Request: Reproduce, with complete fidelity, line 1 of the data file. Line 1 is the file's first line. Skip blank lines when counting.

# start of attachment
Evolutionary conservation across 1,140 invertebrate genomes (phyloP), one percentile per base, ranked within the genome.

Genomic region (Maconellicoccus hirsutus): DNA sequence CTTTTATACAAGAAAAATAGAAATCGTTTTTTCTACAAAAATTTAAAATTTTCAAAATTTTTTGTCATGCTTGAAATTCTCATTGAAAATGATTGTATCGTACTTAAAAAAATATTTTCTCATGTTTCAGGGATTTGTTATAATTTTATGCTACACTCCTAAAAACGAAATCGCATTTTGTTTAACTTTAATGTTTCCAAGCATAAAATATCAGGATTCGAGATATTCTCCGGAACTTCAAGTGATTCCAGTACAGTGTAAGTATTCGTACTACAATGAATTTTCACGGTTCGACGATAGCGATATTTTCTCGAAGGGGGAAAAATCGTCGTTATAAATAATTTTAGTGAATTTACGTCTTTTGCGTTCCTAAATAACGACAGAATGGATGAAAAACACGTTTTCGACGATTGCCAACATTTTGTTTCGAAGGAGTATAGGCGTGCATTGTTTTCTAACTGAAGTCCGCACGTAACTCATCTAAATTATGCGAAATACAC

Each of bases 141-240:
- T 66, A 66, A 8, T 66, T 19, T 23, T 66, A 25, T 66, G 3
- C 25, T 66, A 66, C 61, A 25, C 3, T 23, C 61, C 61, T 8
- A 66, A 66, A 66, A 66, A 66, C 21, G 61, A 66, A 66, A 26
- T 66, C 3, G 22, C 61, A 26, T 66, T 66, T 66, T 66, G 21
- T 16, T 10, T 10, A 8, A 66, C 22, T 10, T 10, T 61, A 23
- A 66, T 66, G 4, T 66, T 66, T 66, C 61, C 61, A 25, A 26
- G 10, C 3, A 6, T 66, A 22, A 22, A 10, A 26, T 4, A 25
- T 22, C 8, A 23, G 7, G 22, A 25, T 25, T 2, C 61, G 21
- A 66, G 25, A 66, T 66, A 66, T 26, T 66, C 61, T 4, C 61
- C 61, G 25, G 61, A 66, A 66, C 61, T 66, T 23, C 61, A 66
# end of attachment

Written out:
Evolutionary conservation across 1,140 invertebrate genomes (phyloP), one percentile per base, ranked within the genome.